Fresh, pliable corn tortillas can be only a few hours off the press when paired with a plate of spicy chorizo, eggs, and plantains for a breakfast platter. Some of the same tortillas are tied tightly around shredded chicken and fried to make Honduran tacos. More are cut into triangles as the base for nachos that are dripping with cheese.
No matter how they end up, all tortillas started as part of a father’s dream that his children made come true.
This dream had to evolve to survive the pandemic crisis, but now it has expanded into a much more complete restaurant, one that works in its own way with Central American flavors.
This is Mawi Tortillas, run today by the brothers Fernando and Will Avelar and their father, Carlos. When it opened, it was a micro bakery making corn tortillas out of a store shoebox in a Metairie strip mall.
It was primarily a wholesale operation. When the pandemic shut down restaurants, the business of supplying them came to an abrupt halt. As a consequence, they spent less money on fresh tortillas, a dynamic that also affected artisan bread producers.
To survive, the Avelars set up a small kitchen to make dishes for lunch. Support from the community feeding program set up by the Krewe of Red Beans kept it going and Mawi began to gain a following.
The initial hook was the birria tacos, that social media sensation that doubles as tacos crossed with quesadillas crossed with French dip. Will Avelar’s recipe cooks brisket with the earthy heat of guajillo and ancho chiles to fill grilled fried tacos and served with broth for dipping.
Birria is still a mainstay on the menu, but a lot has changed since those days.
In November, Mawi took over the adjacent shop, a former insurance office, more than doubling its space and adding its first proper dining room.
The menu has grown accordingly, from what had initially been a rotation of daily specials to a restaurant-sized list served during breakfast, lunch, and early dinner (until 7pm).
The heart of it all remains the same family story. Carlos Avelar emigrated from El Salvador in the 1970s while his country was in the throes of revolution. He built a life and a family in New Orleans. He still pined for the fresh tortillas that were a daily staple at home, and longed to create a family business, a legacy, and something for his community.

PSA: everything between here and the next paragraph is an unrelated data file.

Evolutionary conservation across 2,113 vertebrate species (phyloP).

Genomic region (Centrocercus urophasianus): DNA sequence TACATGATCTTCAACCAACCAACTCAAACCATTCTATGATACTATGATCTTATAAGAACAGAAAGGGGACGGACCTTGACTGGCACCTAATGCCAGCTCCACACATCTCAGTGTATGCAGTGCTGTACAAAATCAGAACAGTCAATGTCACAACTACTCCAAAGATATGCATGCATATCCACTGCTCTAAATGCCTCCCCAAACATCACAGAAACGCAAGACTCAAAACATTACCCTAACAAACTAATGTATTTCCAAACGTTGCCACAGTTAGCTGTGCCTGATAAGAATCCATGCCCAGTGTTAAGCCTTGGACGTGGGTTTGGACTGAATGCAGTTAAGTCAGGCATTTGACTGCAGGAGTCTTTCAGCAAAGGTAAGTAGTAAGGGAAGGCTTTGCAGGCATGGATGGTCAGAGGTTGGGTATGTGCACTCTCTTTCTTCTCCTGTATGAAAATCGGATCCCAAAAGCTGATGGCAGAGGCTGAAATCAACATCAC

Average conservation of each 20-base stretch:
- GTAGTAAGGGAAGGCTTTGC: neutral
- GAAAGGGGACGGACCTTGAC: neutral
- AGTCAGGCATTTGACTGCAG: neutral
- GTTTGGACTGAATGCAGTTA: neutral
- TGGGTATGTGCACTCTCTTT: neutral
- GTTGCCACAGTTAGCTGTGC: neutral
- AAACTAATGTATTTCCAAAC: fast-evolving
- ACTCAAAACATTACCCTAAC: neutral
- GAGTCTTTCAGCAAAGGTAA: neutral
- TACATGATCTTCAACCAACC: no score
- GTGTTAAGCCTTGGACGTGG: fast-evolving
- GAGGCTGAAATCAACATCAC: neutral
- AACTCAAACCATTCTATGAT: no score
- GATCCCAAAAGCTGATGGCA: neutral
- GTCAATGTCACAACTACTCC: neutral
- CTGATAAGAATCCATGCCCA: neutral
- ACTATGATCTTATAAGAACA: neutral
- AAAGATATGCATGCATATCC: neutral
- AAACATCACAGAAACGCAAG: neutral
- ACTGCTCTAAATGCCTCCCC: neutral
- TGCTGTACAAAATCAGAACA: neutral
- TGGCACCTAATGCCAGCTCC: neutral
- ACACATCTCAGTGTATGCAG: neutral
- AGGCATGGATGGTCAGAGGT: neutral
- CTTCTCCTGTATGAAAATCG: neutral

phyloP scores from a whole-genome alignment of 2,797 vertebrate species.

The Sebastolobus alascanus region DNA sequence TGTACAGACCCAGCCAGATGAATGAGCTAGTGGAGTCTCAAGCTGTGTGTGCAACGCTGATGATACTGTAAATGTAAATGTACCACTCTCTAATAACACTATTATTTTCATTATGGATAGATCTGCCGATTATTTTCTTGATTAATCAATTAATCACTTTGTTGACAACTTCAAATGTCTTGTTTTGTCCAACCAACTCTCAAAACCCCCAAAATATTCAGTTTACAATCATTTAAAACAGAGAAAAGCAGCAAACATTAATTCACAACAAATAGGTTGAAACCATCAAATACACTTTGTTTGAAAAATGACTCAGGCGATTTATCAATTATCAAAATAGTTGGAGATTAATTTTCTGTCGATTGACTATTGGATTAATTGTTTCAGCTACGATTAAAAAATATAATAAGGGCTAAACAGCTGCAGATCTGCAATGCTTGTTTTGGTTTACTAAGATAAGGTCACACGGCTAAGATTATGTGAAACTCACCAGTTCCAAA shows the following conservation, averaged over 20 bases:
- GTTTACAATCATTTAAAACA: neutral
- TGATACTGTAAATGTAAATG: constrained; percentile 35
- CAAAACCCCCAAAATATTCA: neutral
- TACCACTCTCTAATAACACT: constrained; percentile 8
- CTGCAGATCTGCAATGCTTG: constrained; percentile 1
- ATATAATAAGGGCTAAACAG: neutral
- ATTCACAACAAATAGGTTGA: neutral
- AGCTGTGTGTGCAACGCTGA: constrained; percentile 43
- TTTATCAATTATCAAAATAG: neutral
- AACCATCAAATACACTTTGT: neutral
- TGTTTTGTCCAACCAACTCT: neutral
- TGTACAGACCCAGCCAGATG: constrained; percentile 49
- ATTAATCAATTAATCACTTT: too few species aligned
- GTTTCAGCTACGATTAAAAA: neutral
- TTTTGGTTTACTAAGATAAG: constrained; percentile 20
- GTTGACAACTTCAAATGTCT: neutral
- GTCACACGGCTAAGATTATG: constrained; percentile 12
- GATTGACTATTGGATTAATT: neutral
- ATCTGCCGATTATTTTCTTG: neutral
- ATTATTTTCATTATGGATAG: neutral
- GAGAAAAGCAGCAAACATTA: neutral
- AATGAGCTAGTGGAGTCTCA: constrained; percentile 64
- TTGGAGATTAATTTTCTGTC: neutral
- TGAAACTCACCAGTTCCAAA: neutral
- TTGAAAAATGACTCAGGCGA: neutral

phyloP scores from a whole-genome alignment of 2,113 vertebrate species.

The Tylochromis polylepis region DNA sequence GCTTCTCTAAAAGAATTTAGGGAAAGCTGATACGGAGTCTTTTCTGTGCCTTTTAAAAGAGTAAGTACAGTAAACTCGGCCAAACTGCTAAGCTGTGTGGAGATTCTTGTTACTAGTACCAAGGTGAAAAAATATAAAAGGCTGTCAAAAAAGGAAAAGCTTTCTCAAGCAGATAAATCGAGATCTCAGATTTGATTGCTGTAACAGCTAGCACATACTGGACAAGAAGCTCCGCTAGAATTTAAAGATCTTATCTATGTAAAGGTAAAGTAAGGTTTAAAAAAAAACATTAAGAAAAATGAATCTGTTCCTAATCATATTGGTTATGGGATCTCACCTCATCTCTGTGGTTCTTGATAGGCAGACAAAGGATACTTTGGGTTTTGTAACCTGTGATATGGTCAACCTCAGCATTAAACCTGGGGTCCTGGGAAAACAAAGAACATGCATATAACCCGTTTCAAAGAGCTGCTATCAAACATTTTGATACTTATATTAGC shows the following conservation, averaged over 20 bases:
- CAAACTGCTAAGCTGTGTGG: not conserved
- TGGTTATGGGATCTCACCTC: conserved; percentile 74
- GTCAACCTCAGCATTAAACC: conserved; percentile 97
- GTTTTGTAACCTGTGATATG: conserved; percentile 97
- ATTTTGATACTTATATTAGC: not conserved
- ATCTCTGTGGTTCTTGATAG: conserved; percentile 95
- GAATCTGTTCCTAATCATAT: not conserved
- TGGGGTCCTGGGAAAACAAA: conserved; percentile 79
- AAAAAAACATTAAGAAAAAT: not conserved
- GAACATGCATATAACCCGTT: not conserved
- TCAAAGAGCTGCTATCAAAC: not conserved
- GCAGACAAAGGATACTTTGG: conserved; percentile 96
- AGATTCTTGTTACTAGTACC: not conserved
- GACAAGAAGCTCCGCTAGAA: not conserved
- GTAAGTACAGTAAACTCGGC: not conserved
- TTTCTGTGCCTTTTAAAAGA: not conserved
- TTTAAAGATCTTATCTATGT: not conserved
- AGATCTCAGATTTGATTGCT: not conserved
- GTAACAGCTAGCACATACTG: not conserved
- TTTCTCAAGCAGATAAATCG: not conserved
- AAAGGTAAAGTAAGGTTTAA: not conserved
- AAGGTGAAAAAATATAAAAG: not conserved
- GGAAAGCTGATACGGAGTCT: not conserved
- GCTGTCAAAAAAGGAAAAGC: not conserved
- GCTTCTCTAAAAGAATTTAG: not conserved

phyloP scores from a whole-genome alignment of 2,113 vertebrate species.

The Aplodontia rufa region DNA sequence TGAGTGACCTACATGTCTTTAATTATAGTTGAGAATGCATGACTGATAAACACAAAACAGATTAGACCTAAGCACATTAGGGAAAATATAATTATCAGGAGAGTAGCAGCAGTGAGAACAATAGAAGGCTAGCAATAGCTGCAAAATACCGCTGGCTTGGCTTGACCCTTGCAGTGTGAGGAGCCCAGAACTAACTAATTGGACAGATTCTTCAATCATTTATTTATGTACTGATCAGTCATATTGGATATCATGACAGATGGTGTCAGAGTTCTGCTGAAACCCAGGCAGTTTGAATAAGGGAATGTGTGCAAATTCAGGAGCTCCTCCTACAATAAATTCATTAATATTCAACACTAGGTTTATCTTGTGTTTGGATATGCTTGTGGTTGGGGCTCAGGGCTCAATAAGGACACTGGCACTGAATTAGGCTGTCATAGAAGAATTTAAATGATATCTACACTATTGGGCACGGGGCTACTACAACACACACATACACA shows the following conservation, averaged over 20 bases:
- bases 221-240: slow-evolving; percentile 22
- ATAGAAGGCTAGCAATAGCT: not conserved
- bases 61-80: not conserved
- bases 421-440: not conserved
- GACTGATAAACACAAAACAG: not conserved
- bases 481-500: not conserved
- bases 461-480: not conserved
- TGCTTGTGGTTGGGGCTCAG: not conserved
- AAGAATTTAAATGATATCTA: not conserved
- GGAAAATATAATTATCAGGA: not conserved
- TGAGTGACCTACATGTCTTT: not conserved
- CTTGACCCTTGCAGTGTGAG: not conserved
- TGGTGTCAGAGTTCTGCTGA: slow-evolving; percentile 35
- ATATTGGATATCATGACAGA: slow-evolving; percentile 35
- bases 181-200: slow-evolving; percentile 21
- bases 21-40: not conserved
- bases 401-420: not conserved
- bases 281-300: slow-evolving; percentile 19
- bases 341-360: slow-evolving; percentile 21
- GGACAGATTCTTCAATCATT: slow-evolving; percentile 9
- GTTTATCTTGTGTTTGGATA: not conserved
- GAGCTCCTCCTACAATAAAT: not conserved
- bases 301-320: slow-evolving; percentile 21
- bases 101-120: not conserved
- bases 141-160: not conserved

His eldest son, Will, had a career in haute cuisine and was the opening chef at Emeril Lagasse’s restaurant Meril. He surprised many, including his father, when he left that high-profile position to build Mawi full-time.
This has become an increasingly multifaceted business, and customers have been leading it.
“More than anything, I love that our business has been run by our customers. People feel that we are here for them,” said Will Avelar.
Comfort food, chef riffs
The restaurant did not have a breakfast menu until people started asking for it. The family hadn’t considered adding a dining room until they saw how many people were eating on site, at one of the few small tables near the counter or in their cars, wolfing down pupusas in the parking lot.
People have also been ordering drinks, especially margaritas. That has prompted Mawi to seek a liquor license, which could go live in the coming weeks to serve Central American beers and spiked versions of agua fresca, the fresh tropical juices they now make in house (I can confirm from home tests that the mango pairs well with reposado tequila).
The breakfast dishes, which are served until late in the afternoon (cut-off time varies), are simple and well composed.
One starts with yuca logs with a crunchy exterior texture like potato chips and a soft, fluffy interior, alongside meaty chunks of chicharrón with their own contrast of crisp to tender and flavors of cumin and smoky achiote. A couple of eggs on top give breakfast credentials.
The same yuca returns later in the day with cabbage and dressing, the creamy Honduran pink sauce, and you can get a dose of birria with this, too.
Try any dish with a very careful sprinkle of the spicy hot sauce, a bottled brand called Trompa de Chucho, which Carlos Avelar himself brings from El Salvador.
The nachos give off a sturdy crunch, even under layers of earthy black beans and creamy cheese. For one version, Avelar tops them with shrimp cooked with a chili glaze that adds a sweet and sour flavor.
It’s a gastrique, and one of the riffs from his days as an upscale restaurant chef still flicker across Mawi’s menu.
His skills find other outlets, including the private chef jobs he’s been taking for special events at people’s homes. The restaurant also has a catering menu in the works.
Mawi still feels the same, but bigger and with more capacity to house. The dining room is decorated like a home cafeteria, with a collection of home-style tables and art prints. Will Avelar likes it because the space is “stroller friendly,” which encourages more families to eat here.
As the business changed, Mawi moved tortilla production to a larger dedicated facility in Kenner. He continues to work in the city’s restaurant supply chain. The shutdowns early in the pandemic and the rebound since then underscored how his fates are tied.
“As restaurants grow, so do we,” Avelar said. “They bring us with them.”
5050 W. Esplanade Ave., Metairie, (504) 644-2624
Mon.-Sat. 9 a.m. to 7 p.m.
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